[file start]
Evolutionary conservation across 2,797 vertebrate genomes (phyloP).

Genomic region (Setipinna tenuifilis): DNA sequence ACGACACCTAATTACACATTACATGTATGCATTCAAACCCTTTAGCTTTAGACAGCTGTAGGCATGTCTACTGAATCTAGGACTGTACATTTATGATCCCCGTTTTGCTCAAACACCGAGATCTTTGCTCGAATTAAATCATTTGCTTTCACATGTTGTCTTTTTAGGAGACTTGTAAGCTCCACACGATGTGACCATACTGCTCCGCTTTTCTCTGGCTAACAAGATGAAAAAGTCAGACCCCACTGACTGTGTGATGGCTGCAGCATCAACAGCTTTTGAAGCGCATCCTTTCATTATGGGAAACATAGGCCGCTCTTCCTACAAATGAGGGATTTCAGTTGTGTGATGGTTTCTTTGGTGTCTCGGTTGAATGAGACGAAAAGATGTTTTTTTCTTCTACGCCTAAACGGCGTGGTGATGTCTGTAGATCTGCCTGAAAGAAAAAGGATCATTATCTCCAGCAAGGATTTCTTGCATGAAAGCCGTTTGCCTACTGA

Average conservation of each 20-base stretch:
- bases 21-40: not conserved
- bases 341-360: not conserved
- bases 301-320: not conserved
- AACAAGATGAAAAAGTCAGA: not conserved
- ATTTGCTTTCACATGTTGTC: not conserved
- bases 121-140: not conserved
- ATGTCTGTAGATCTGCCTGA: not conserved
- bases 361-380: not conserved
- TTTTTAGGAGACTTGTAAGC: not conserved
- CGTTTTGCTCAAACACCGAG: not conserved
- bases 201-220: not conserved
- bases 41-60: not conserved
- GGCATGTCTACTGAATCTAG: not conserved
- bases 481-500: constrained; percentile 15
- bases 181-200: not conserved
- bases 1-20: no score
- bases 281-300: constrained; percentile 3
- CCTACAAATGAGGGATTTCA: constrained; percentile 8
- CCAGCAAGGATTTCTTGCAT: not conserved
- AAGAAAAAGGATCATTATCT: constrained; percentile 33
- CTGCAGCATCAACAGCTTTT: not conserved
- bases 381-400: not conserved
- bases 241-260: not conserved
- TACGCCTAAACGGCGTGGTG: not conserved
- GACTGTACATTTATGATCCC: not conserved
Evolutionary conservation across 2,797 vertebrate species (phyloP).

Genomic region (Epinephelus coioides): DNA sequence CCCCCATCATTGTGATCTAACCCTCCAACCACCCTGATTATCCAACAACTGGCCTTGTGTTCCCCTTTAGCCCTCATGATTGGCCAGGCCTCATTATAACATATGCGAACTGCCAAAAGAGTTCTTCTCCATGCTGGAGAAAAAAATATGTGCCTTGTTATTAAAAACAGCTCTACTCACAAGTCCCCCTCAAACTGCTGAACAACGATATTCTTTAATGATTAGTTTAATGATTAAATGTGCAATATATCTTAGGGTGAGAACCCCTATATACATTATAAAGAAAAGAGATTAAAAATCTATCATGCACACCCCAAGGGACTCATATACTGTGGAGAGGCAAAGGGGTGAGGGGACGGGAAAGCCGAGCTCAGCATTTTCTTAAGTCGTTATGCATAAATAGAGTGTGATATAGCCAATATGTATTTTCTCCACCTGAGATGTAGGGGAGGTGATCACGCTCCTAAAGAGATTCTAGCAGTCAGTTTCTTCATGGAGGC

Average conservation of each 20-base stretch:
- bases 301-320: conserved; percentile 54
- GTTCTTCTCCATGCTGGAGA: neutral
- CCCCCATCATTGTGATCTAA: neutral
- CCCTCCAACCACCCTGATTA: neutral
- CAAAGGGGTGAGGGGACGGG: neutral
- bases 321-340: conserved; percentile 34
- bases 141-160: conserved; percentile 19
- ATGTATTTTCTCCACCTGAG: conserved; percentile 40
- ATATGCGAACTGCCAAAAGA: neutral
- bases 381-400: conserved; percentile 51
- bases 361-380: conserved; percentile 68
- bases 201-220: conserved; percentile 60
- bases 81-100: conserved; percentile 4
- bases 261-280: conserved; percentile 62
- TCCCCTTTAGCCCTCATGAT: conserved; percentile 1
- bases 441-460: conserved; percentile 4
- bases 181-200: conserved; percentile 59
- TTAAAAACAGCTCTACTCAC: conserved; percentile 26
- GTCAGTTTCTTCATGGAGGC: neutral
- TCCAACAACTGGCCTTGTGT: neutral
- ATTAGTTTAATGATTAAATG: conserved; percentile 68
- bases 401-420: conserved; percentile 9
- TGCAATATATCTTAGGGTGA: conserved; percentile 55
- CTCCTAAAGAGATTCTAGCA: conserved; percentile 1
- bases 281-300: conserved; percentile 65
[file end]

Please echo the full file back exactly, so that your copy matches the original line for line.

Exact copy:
Evolutionary conservation across 2,797 vertebrate genomes (phyloP).

Genomic region (Setipinna tenuifilis): DNA sequence ACGACACCTAATTACACATTACATGTATGCATTCAAACCCTTTAGCTTTAGACAGCTGTAGGCATGTCTACTGAATCTAGGACTGTACATTTATGATCCCCGTTTTGCTCAAACACCGAGATCTTTGCTCGAATTAAATCATTTGCTTTCACATGTTGTCTTTTTAGGAGACTTGTAAGCTCCACACGATGTGACCATACTGCTCCGCTTTTCTCTGGCTAACAAGATGAAAAAGTCAGACCCCACTGACTGTGTGATGGCTGCAGCATCAACAGCTTTTGAAGCGCATCCTTTCATTATGGGAAACATAGGCCGCTCTTCCTACAAATGAGGGATTTCAGTTGTGTGATGGTTTCTTTGGTGTCTCGGTTGAATGAGACGAAAAGATGTTTTTTTCTTCTACGCCTAAACGGCGTGGTGATGTCTGTAGATCTGCCTGAAAGAAAAAGGATCATTATCTCCAGCAAGGATTTCTTGCATGAAAGCCGTTTGCCTACTGA

Average conservation of each 20-base stretch:
- bases 21-40: not conserved
- bases 341-360: not conserved
- bases 301-320: not conserved
- AACAAGATGAAAAAGTCAGA: not conserved
- ATTTGCTTTCACATGTTGTC: not conserved
- bases 121-140: not conserved
- ATGTCTGTAGATCTGCCTGA: not conserved
- bases 361-380: not conserved
- TTTTTAGGAGACTTGTAAGC: not conserved
- CGTTTTGCTCAAACACCGAG: not conserved
- bases 201-220: not conserved
- bases 41-60: not conserved
- GGCATGTCTACTGAATCTAG: not conserved
- bases 481-500: constrained; percentile 15
- bases 181-200: not conserved
- bases 1-20: no score
- bases 281-300: constrained; percentile 3
- CCTACAAATGAGGGATTTCA: constrained; percentile 8
- CCAGCAAGGATTTCTTGCAT: not conserved
- AAGAAAAAGGATCATTATCT: constrained; percentile 33
- CTGCAGCATCAACAGCTTTT: not conserved
- bases 381-400: not conserved
- bases 241-260: not conserved
- TACGCCTAAACGGCGTGGTG: not conserved
- GACTGTACATTTATGATCCC: not conserved
Evolutionary conservation across 2,797 vertebrate species (phyloP).

Genomic region (Epinephelus coioides): DNA sequence CCCCCATCATTGTGATCTAACCCTCCAACCACCCTGATTATCCAACAACTGGCCTTGTGTTCCCCTTTAGCCCTCATGATTGGCCAGGCCTCATTATAACATATGCGAACTGCCAAAAGAGTTCTTCTCCATGCTGGAGAAAAAAATATGTGCCTTGTTATTAAAAACAGCTCTACTCACAAGTCCCCCTCAAACTGCTGAACAACGATATTCTTTAATGATTAGTTTAATGATTAAATGTGCAATATATCTTAGGGTGAGAACCCCTATATACATTATAAAGAAAAGAGATTAAAAATCTATCATGCACACCCCAAGGGACTCATATACTGTGGAGAGGCAAAGGGGTGAGGGGACGGGAAAGCCGAGCTCAGCATTTTCTTAAGTCGTTATGCATAAATAGAGTGTGATATAGCCAATATGTATTTTCTCCACCTGAGATGTAGGGGAGGTGATCACGCTCCTAAAGAGATTCTAGCAGTCAGTTTCTTCATGGAGGC

Average conservation of each 20-base stretch:
- bases 301-320: conserved; percentile 54
- GTTCTTCTCCATGCTGGAGA: neutral
- CCCCCATCATTGTGATCTAA: neutral
- CCCTCCAACCACCCTGATTA: neutral
- CAAAGGGGTGAGGGGACGGG: neutral
- bases 321-340: conserved; percentile 34
- bases 141-160: conserved; percentile 19
- ATGTATTTTCTCCACCTGAG: conserved; percentile 40
- ATATGCGAACTGCCAAAAGA: neutral
- bases 381-400: conserved; percentile 51
- bases 361-380: conserved; percentile 68
- bases 201-220: conserved; percentile 60
- bases 81-100: conserved; percentile 4
- bases 261-280: conserved; percentile 62
- TCCCCTTTAGCCCTCATGAT: conserved; percentile 1
- bases 441-460: conserved; percentile 4
- bases 181-200: conserved; percentile 59
- TTAAAAACAGCTCTACTCAC: conserved; percentile 26
- GTCAGTTTCTTCATGGAGGC: neutral
- TCCAACAACTGGCCTTGTGT: neutral
- ATTAGTTTAATGATTAAATG: conserved; percentile 68
- bases 401-420: conserved; percentile 9
- TGCAATATATCTTAGGGTGA: conserved; percentile 55
- CTCCTAAAGAGATTCTAGCA: conserved; percentile 1
- bases 281-300: conserved; percentile 65